They say a picture paints a thousand words.
And it’s been shown that the human brain processes images 60,000 times faster than text.
So it comes as no surprise that marketers love using images in their campaigns. And consumers love consuming them.
But for your marketing campaigns to be effective, you need great images. And you need to use them correctly.
To help navigate that, we’ve compiled our top tips for using images in your email marketing campaigns.
1. Find suitable stock images
When it comes to finding images for your email marketing campaigns, you can find high-quality images on any topic on stock websites. There are millions of photos that you can use for free, even for marketing and commercial purposes.
Once you have downloaded your desired image, you can customise the image by cropping, adding text, changing colours, and adjusting the image settings.
While many stock images are quite generic in appearance, they can still give a professional look to your emails. Especially when used in tandem with other design elements, such as CTA buttons and colour blocks.
If you want to use pictures of people, rather than models, search for photos of regular-looking people instead. Because your customers might find perfectly-polished and posed models difficult to relate to.
Shutterstock is one of the most popular stock platforms where you can buy a photo for an average price of $2.90. But, if you’re on a budget, you can find free business stock photos on Unsplash or Gratisography.
2. Take your own photos
Stock images might come in handy if you don’t have much time or money. But they’re not suitable for marketing campaigns that promote new products.
If you need photos that show the products that you sell, you’ll need to create original imagery. You can either do this in-house using pro-level equipment for product shots. Or you can hire a professional photographer to take the images in a studio.
Once you have your product images, you may need to improve them by removing or replacing the backdrop, for example. You can enhance your images with the help of professional photo-editing software, such as Photoshop.
If you don’t have editing experience or don’t want to spend much time on post-processing, you can contact professional product retouching services. Photo editors can perform basic retouching and cleaning tasks from $2.50 per photo.
3. Use illustrations
If you sell software or a service, producing images can be difficult without a physical object to photograph.
That’s where illustrations come to the rescue. They can illustrate what your software or service does. And by incorporating illustrations into your emails, you can make your emails more visually interesting. Illustrations are a particularly great choice for SaaS businesses to help represent concepts and actions related to the software.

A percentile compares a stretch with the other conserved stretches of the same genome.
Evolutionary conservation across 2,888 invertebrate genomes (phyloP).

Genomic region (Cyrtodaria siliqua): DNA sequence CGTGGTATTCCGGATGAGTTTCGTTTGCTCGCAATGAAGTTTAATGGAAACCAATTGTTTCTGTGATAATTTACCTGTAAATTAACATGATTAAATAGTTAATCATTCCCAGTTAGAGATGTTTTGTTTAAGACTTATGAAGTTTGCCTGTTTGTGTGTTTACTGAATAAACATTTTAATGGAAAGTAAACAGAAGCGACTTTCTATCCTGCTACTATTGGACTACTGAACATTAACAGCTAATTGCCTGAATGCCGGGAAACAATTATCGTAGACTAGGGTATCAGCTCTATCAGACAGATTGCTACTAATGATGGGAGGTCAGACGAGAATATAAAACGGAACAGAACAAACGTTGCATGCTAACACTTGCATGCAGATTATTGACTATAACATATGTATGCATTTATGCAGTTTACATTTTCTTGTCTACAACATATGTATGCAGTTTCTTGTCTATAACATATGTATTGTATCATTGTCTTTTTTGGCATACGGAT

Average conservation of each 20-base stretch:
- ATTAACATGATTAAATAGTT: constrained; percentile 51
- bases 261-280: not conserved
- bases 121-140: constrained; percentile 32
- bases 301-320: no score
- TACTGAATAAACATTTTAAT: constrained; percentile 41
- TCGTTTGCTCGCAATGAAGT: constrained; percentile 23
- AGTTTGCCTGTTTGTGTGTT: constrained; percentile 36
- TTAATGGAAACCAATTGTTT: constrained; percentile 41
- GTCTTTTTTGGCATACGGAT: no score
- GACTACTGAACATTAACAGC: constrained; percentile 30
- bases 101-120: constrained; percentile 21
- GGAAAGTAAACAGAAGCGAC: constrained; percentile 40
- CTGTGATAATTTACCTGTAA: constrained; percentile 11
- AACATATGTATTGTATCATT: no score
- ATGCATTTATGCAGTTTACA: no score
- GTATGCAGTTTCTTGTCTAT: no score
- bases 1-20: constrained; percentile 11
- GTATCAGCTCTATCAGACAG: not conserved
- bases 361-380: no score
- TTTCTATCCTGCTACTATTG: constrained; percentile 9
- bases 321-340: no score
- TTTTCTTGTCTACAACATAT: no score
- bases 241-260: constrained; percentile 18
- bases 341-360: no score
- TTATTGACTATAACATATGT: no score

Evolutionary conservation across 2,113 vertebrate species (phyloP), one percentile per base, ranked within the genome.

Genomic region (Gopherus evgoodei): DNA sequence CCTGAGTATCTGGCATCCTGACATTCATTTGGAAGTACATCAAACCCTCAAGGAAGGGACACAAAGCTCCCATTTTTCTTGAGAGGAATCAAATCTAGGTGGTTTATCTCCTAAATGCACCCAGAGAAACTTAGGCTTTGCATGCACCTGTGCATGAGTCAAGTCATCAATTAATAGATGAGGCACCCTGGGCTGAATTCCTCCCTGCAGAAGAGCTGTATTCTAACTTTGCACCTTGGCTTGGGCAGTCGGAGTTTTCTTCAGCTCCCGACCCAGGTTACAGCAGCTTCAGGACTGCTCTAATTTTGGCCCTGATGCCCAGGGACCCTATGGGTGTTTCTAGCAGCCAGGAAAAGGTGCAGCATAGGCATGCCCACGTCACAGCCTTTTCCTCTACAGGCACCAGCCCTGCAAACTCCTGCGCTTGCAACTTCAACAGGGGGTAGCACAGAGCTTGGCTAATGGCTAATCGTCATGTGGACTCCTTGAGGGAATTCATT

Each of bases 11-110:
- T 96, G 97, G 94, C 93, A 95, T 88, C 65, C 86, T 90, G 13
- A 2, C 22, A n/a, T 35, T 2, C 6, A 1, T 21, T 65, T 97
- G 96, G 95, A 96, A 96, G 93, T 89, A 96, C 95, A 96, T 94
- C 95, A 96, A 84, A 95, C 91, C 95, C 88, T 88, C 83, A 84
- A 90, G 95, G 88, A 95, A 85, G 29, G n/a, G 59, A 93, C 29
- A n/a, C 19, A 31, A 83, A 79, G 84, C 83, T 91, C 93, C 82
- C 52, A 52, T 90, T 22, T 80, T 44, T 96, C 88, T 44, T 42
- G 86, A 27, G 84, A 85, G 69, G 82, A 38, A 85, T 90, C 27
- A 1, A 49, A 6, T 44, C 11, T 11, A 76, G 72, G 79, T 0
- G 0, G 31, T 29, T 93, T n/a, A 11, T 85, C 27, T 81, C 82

If you wish to use illustrations in your marketing campaigns, it’s a good idea to hire a professional illustrator. They will create a unique style of illustration for your brand and help you maintain visual consistency.
Alternatively, you can purchase illustrations on stock image libraries, such as Dreamstime, or specialist illustration libraries including Ikon Images and Stock Illustrations.
For those with a designer on their team, a third option is to create your own illustrations in Adobe Illustrator or CorelDraw.
4. Incorporate charts, graphs and infographics
When you want to present data, stats and figures in an email, charts, graphs and infographics are the way to go. These enable you to visualise your data and make it easier for readers to digest.
Infographics can help you break down complex or number-heavy info in an accessible way. And they can also help you promote the benefits of your product in a more visually-attractive way. You can present hard facts about your product using pretty charts and graphs instead of chunks of text.
Infographics can be as simple or as complex as you like, depending on the purpose of the email. For example, for annual summary emails you’ll want to include lots of information. But for other emails, you might not need to visualise all the data that you have. If the purpose of your email is to illustrate the key advantages of your product, it’s better to focus on a limited number of memorable points.
For example, infographics can show how many people have purchased your product. Or how much cheaper/better it is than the product offered by competitors.
When it comes to creating engaging charts and graphs, you can use tools like Canva, Venngage and Piktochart. Or you can hire an experienced graphic designer to create a bespoke infographic that you can promote across other channels.
5. Align images with your brand style
Whether you use stock imagery or illustrations, infographics or commissioned photographs, every image you include in your email marketing campaigns needs to match your brand.
Your marketing materials need to be consistent with the identity and image of your business. Because it’s the visual components of your marketing materials that make your brand recognisable and help you stand out from the competition.
Customers should be able to recognise an email from you, ideally, even if you were to remove the sender name and company logo. They should be able to open an email and from the colour palette and imagery know that it’s your brand.
So when using stock images, for example, this could mean sticking to images with a particular style and tonal range. But when using bespoke or in-house designed pictures or illustrations, this requires developing a brand style guide to define your design rules and keep everything consistent.